The European Commission has unveiled radical plans to break up Europe's energy giants to open the gas and electricity markets to greater competition while also placing strict curbs on foreign ownership of power assets across the Continent to secure supply.
The continental energy giants E.ON and Électricité de France will come under pressure to separate structurally or sell off their transmission networks from power-generating facilities if the European Parliament votes in favour of the proposals.
The commission said if Europe's power giants refuse to sell their networks, they will be forced to hive off those operations into an independent company under different management, a system similar to that used to separate BT's network from its retail operations in the UK telecoms market to stimulate competition.
The situation was welcomed by Centrica, which trades under the British Gas brand, that was itself split off from its transmission network in the 1990s. Sam Laidlaw, the chief executive of Centrica, said: "The proposals are welcome and are an important step in providing more competitive energy markets for the benefit of Europe's energy customers." He described the European energy market as a "closed shop" and said the proposals would deliver better supply security but added that regulation of the independent service operators in charge of the networks would have to be "watertight".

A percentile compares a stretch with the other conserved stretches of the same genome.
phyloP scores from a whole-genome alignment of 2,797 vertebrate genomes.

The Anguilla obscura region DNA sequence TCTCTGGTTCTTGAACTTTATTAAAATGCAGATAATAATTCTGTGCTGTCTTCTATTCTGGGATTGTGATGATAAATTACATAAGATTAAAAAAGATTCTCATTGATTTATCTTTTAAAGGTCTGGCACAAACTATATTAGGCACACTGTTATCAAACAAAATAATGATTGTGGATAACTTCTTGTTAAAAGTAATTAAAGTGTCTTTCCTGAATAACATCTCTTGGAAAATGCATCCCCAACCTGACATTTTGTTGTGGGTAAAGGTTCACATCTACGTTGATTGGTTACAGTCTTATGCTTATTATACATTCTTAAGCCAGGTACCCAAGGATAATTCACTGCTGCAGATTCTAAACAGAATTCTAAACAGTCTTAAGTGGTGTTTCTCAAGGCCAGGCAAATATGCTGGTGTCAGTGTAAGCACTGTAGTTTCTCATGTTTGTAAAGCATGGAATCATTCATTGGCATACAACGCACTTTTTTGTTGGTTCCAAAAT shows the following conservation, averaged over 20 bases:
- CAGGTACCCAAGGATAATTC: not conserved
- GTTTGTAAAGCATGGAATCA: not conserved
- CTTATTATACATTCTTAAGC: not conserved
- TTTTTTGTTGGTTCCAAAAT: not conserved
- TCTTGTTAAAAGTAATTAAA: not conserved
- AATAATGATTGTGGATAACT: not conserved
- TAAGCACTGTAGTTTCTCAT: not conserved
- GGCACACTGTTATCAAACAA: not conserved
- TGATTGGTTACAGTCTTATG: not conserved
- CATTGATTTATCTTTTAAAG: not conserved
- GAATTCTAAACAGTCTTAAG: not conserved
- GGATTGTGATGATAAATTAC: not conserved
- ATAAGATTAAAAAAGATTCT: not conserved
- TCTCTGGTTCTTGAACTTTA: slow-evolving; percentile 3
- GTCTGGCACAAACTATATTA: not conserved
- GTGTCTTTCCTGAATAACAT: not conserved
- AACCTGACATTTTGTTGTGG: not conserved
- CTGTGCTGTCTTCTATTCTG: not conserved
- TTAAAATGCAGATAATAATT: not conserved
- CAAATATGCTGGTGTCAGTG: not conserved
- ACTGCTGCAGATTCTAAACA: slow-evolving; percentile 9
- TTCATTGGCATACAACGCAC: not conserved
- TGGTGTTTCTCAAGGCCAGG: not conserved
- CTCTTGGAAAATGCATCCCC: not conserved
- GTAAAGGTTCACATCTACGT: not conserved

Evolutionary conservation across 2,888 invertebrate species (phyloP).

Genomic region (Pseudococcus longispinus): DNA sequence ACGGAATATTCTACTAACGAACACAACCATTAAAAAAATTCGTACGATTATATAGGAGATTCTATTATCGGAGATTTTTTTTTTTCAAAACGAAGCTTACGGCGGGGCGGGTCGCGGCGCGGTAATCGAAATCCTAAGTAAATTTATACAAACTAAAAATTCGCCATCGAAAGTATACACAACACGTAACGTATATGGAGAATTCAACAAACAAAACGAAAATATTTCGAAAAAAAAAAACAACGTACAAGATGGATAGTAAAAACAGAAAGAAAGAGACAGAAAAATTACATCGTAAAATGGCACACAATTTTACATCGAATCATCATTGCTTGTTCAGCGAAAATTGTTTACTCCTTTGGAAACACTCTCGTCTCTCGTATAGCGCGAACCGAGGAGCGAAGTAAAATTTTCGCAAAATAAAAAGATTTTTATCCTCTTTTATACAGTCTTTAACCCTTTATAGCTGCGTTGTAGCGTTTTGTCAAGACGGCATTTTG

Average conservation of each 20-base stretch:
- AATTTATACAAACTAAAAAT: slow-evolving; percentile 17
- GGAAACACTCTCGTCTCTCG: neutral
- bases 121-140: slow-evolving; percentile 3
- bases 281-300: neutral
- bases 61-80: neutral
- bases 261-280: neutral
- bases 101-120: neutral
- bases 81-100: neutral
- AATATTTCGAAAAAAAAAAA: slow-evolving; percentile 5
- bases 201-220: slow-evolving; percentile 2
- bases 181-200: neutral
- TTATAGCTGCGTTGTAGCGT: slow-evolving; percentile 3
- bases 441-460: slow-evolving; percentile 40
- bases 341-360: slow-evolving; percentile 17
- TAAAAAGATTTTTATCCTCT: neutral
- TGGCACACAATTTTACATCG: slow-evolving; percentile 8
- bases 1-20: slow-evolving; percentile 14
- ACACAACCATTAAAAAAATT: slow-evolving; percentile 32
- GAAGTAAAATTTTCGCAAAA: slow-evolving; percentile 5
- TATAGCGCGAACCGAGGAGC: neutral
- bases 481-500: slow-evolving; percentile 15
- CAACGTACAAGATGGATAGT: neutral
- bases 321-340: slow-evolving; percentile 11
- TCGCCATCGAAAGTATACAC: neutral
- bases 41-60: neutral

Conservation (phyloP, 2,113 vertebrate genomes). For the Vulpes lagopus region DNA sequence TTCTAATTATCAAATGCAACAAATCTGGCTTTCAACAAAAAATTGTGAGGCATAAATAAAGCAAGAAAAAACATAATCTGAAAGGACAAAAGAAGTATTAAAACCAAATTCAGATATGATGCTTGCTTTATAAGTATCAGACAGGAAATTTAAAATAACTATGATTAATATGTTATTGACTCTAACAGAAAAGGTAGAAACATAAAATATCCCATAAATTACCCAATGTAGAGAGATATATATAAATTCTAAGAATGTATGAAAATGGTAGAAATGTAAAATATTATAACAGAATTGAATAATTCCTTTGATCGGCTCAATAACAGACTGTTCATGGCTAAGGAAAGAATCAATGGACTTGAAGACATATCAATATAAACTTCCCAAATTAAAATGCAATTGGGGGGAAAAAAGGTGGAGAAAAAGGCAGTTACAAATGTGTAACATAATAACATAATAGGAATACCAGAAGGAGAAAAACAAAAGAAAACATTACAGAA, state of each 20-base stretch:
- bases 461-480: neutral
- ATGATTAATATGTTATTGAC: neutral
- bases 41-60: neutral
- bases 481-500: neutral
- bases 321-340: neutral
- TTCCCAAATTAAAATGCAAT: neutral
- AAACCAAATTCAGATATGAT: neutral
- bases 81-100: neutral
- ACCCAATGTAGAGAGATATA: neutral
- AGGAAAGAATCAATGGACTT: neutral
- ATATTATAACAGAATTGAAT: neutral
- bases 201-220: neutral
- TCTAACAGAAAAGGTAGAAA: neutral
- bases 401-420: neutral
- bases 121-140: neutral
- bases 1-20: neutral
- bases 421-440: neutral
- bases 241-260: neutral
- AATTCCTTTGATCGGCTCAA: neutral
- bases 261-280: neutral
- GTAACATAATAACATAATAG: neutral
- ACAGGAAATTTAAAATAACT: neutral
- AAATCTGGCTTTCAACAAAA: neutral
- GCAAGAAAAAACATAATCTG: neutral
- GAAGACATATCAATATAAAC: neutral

John Mogg, the chairman of the UK regulator Ofgem, said the proposals, if enacted effectively, would put downward pressure on energy prices.
The commission has also proposed limitations on foreign ownership of European power assets, a move likely to antagonise Russian energy giants looking to snap up smaller rivals. Alexander Shokhin, the head of the Russian Union of Industrialists and Entrepreneurs, said: "Such limits ... could lead to serious damage for Russian companies that have long-term contracts with European consumers."Reuse content